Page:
Day 6 – Tombstone to Bisbee and Sierra Vista

Miles Ridden 80

Feet Climbed – 3,450 feet

Max Speed – 37 mph
Trip Time – 5h 14 min

Today there was two route options, a long and a short one. The long one was nixed due to some construction, leaving only a 50 mile out and back to Bisbee. At this point, 50 miles is just not enough, so we decided to tack on some extra miles to bring us up to 80. The first bit of the route would be supported, and would end with a lunch in the the town of Bisbee. Then we would be on our own for the next 60 miles.

It was beautiful, sunny and warm. One of the first days we didn’t need arm or leg warmers starting out. The road was nice, great view and good winds. Even a nice downhill blast. I had been warned about the climb into Bisbee though, and it wasn’t long before the road started it’s uphill slant. Ben, Scott and I had gone ahead and soon enough they dropped me like a hot potato. Riding solo for a few miles was peaceful and beautiful, of course until the road started to get steeper. Bit of a grind, but I pulled into the first SAG stop just as Ben and Scott were heading out. I was happy to have the climb behind me until Lon started talking about how tough the upcoming climb was going to be starting after the stop. What the hell?? Not much to be done about it, so I stuffed a couple of fig newtons in my mouth, headed for the ditch to pee (no shame at this point) and hopped back on the bike.

The climb started out about the same as before the stop, I had a gear or two left, but the knee was still preventing me from doing any standing, which can make for a tough long climb. I bore down and mashed it out, eventually running out of gears completely. Four riders from Chicago passed by me, one of them joking I should “blame it on the rental”. Haha. I decided to stick with them as long as I could and took the caboose position at the end of their line. I was hanging on for dear life when the road took another pitch upward. One of the girls dropped back, I passed her and stuck to the next wheel. When I go uphill, I have one speed, and soon I pulled ahead of the next 2 riders. The guy at the front had pulled ahead by this point, and I soldiered on, with the 3 remaining Chicago riders on my wheel. I’m not sure if any of them remained once I got to the top, I was just too relieved to check. Ben was waiting with his camera to film my final agonizing moments.

We stopped just long enough to take some “summit” pictures then were ready to bomb down the descent. Which would have been great, but the road had been washed out in an avalanche the previous week. It was no passible by car, but passible by bike. Sort of. I went screaming downhill, rounded a corner to find the road covered by gravel. Talk about worst case scenario. Screaming downhill, sharp corner and gravel. Braking on gravel is never a good idea, but I didn’t have much choice. It was either that or slam into the barricade. Light feathering of front and back brake did the trick, and thankfully I did not die. We did a little cyclocross over the mud, rocks and gravel, careful to avoid the bits of road that were missing.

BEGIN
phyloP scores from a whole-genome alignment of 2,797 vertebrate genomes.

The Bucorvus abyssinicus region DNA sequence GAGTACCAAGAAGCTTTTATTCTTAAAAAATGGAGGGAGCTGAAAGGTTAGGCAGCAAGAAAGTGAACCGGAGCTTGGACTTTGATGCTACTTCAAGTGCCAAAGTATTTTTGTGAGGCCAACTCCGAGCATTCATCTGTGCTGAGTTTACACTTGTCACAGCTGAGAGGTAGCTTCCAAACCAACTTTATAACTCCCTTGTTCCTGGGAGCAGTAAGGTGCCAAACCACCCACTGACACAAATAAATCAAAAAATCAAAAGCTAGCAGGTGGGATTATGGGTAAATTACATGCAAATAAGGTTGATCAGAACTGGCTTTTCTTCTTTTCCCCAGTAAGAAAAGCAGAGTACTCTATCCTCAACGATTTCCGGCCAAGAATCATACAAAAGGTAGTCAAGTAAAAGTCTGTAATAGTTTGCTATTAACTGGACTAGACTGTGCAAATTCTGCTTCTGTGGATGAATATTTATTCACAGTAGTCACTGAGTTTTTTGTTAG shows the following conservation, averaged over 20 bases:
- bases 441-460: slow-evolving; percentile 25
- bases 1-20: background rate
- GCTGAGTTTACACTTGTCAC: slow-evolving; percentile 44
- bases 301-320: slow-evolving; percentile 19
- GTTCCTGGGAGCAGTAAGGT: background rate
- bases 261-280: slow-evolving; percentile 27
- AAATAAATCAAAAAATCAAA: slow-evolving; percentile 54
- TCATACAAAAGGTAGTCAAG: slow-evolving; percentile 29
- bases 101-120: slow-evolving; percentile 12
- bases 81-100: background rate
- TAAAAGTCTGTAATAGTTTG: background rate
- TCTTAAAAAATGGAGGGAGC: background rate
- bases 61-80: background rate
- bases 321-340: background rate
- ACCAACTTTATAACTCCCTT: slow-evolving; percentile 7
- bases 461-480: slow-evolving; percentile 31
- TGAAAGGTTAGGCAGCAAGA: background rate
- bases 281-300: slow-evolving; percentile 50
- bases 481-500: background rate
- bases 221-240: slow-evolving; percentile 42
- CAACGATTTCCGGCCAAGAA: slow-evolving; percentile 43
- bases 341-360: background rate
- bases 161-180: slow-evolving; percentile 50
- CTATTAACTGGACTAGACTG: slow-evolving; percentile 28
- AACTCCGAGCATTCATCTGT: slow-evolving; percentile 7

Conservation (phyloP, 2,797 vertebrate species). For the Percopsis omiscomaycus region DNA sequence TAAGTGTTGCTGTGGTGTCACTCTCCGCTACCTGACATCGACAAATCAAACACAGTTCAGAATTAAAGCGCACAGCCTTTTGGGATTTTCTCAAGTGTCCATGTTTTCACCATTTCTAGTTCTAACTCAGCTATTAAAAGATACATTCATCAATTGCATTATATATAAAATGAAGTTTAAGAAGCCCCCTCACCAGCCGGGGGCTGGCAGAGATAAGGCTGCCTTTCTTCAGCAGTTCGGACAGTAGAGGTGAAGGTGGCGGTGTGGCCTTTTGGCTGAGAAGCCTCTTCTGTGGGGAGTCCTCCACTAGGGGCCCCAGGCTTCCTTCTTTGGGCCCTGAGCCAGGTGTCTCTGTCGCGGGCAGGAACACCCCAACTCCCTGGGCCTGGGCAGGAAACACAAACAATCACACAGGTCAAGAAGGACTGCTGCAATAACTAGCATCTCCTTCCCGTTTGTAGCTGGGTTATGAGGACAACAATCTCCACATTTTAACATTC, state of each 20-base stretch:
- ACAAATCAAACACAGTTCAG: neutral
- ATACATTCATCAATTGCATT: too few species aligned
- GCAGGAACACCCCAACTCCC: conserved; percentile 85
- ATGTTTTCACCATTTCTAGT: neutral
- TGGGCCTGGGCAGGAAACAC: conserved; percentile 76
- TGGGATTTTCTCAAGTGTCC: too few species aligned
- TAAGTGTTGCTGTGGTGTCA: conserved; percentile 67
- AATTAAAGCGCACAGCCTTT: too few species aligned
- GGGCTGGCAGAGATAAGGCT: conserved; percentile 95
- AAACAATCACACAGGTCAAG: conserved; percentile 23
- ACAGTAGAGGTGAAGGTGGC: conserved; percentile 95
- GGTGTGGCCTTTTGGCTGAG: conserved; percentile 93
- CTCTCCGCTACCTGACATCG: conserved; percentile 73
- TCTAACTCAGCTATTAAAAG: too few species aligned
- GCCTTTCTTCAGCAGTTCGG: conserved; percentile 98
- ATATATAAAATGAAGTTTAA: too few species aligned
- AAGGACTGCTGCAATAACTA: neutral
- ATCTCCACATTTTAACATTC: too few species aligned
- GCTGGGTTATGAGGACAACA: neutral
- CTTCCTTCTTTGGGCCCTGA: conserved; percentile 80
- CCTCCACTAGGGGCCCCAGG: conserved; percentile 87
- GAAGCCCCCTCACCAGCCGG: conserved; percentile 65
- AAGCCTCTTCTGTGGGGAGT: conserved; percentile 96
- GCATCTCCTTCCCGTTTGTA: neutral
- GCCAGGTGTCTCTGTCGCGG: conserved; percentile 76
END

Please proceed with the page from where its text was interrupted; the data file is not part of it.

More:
Once past the worst of it, we were able to get back on the bikes and continue to motor down the descent into town. And what a town. Apparently 10 years ago the town was dying, on it’s last legs, until a group of artists and hippies started setting up homes and shops. Now the town is a bustling little mecca in the mountains, with charming cafes, shops and galleries.

We stopped for a nice long lunch, including such luxuries as espressos from a nearby cafe, as well as an indoor toilet sans butt-piercing prickles. We make a bit of a scene when we’re in public en masse. Outfitted in brightly coloured tight fitting clothes, helmets, sunglasses and cleated cycling shoes we resemble a misfit group of superheros with walking impediments.Some folks turned back to Tombstone after lunch, but we continued on past the copper mine and down the long, windy and slightly uphill highway to Sierra Vista, which was a jarring slam back to reality, complete with big box stores and fast food chains. It was terrible, and I couldn’t wait to get back onto the open road, After some deliberating we stopped at a grocery store for ice cream bars and water refills (and more indoor peeing!), We got some puzzled looks as we cruised the freezer section in our spandex and helmets, and waddled to the check out.

The road out of Sierra Vista brought us to one of my favorite stretches of the whole trip – Charleston Road. It was a 20 mile stretch of roller coaster hills through beautiful countryside. A nice downhill started the section off and there was no slowing us down. Ben and Scott and I bombed happily through this section like kids at a fair. They humoured me and let me lead all the way back to Tombstone, chatting along the way. It was awesome!!! I was tempted to ride the 20 miles back, just to do it again (opted for post-ride cocktails instead).

After we were all cleaned up from the ride we sat outside with Sid and Karen (the tandem riding couple from Calgary), Randy (a mountain bike racer from Albuquerque, NM) and Harry (a lawyer/triathlete from Georgia) for a glass or two of wine. Then off to “downtown” Tombstone for dinner at Nellie Cashman’s, named for an Irish immigrant woman known for her good deeds in the lawless town. Dinner was good, but the company and conversation was better. We left only when it was time for us to go and enjoy our nightly massages with Jonathan. Ahhhh…. Another good day.